Does coerced volunteering undermine the public service motivation of volunteers? A moderated mediation model

Authors: Costello, J., Homberg, F. and Secchi, D.

Start date: 28 June 2016

Journal: International Society for Third-Sector Research

Volume: X

Publisher: ISTR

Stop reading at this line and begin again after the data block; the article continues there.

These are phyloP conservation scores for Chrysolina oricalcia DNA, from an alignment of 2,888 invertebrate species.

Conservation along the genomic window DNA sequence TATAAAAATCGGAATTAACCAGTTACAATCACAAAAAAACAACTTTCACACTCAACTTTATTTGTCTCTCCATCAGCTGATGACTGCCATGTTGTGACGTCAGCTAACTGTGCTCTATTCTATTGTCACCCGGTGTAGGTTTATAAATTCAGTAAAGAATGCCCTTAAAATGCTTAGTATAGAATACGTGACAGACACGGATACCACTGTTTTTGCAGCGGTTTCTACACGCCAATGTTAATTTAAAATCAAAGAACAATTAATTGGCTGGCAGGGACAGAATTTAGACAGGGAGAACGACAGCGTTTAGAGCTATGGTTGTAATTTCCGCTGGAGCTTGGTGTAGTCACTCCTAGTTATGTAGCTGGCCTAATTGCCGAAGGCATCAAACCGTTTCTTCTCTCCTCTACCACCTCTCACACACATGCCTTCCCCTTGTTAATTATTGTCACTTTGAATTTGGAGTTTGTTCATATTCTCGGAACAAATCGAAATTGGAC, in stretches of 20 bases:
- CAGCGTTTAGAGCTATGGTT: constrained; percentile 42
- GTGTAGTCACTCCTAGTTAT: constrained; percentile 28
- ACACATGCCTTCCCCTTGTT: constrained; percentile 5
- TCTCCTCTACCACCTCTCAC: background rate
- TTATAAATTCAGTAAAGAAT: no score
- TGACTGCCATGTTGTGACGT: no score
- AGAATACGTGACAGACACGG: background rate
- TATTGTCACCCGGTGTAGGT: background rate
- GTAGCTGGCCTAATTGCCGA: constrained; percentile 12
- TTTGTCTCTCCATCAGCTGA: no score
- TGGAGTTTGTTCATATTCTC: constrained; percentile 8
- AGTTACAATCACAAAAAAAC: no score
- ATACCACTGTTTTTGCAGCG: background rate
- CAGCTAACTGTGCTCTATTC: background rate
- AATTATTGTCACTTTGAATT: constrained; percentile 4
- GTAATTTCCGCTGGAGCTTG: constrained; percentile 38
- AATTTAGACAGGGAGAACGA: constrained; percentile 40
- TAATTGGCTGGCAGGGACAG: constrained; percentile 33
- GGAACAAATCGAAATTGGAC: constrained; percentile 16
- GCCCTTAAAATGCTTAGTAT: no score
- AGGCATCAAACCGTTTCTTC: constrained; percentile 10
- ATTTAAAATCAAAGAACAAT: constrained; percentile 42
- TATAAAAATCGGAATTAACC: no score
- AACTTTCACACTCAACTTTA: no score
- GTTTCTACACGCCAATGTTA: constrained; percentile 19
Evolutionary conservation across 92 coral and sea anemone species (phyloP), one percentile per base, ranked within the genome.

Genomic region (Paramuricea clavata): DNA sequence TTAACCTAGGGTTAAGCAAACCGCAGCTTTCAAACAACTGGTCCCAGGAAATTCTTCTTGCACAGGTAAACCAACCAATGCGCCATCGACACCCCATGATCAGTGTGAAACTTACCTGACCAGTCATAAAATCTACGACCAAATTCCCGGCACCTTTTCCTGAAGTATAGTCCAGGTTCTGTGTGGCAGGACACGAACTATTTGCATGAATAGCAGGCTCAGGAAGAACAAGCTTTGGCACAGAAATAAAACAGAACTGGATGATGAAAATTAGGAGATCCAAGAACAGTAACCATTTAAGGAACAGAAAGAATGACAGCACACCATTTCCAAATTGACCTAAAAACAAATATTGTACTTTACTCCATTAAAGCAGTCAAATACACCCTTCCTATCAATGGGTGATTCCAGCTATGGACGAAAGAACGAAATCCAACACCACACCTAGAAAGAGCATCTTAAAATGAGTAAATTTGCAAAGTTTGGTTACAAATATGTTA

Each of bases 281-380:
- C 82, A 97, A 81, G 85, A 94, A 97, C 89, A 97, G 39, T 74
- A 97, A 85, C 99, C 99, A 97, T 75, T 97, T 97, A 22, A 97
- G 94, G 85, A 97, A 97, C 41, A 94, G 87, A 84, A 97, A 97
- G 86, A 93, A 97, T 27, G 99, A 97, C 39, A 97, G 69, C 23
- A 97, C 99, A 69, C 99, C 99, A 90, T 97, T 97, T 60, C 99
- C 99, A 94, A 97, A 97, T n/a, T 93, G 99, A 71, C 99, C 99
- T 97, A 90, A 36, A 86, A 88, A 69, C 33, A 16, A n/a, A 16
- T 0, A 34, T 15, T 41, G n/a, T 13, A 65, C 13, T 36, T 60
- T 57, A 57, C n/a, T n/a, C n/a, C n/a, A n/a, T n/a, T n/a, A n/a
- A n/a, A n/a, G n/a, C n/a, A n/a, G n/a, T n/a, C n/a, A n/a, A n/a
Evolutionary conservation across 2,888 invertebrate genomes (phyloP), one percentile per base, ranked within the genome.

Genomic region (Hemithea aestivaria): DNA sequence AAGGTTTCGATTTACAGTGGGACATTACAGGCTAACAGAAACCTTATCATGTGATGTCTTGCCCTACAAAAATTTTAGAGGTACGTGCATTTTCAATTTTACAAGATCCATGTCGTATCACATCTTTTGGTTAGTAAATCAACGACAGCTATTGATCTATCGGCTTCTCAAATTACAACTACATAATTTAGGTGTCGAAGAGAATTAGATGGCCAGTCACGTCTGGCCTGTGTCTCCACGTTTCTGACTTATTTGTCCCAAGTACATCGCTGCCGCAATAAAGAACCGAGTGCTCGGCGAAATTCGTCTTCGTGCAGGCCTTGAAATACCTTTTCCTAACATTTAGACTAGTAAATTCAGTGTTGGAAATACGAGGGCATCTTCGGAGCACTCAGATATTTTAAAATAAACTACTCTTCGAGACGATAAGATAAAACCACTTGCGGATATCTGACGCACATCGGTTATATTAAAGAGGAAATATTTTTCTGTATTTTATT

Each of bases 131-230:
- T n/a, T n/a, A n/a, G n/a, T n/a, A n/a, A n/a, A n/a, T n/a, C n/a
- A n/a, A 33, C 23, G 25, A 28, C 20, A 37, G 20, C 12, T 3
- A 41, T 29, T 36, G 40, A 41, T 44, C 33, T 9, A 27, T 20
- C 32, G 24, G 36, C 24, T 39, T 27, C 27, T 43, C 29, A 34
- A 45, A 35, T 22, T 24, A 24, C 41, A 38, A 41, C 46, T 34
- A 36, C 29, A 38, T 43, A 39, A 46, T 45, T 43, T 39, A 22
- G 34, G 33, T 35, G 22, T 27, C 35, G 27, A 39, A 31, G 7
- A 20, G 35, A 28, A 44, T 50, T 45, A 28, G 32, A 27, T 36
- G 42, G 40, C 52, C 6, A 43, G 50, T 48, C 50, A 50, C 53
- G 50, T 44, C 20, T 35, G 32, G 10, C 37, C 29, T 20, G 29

There has been an the increase within the past 20 years of mandatory volunteering programs within many school systems and in the past year in the UK’s Community Work Placement program. Consequently, there is the potential problem for volunteer coordinators who are managing individuals who have been coerced into volunteering. This coercion may undermine the motivation of volunteers and result in decreased performance. This study addresses the issue by examining the public service motivation (PSM) of 416 volunteers in southwestern UK. We use a moderated mediation model to test if coerced individuals have a poor person-organization fit (P-O fit) and thus a lower level of effort exerted. We found that those individuals who were coerced, but had low levels of PSM reported greater volunteer intensity then their non-coerced volunteers who also had low PSM levels. Whereas, when obligated, it strengthened the relationship between PSM and P-O fit. Consequently, this gives non-profit managers a clearer understanding of how to overcome the challenges coerced volunteers may present.

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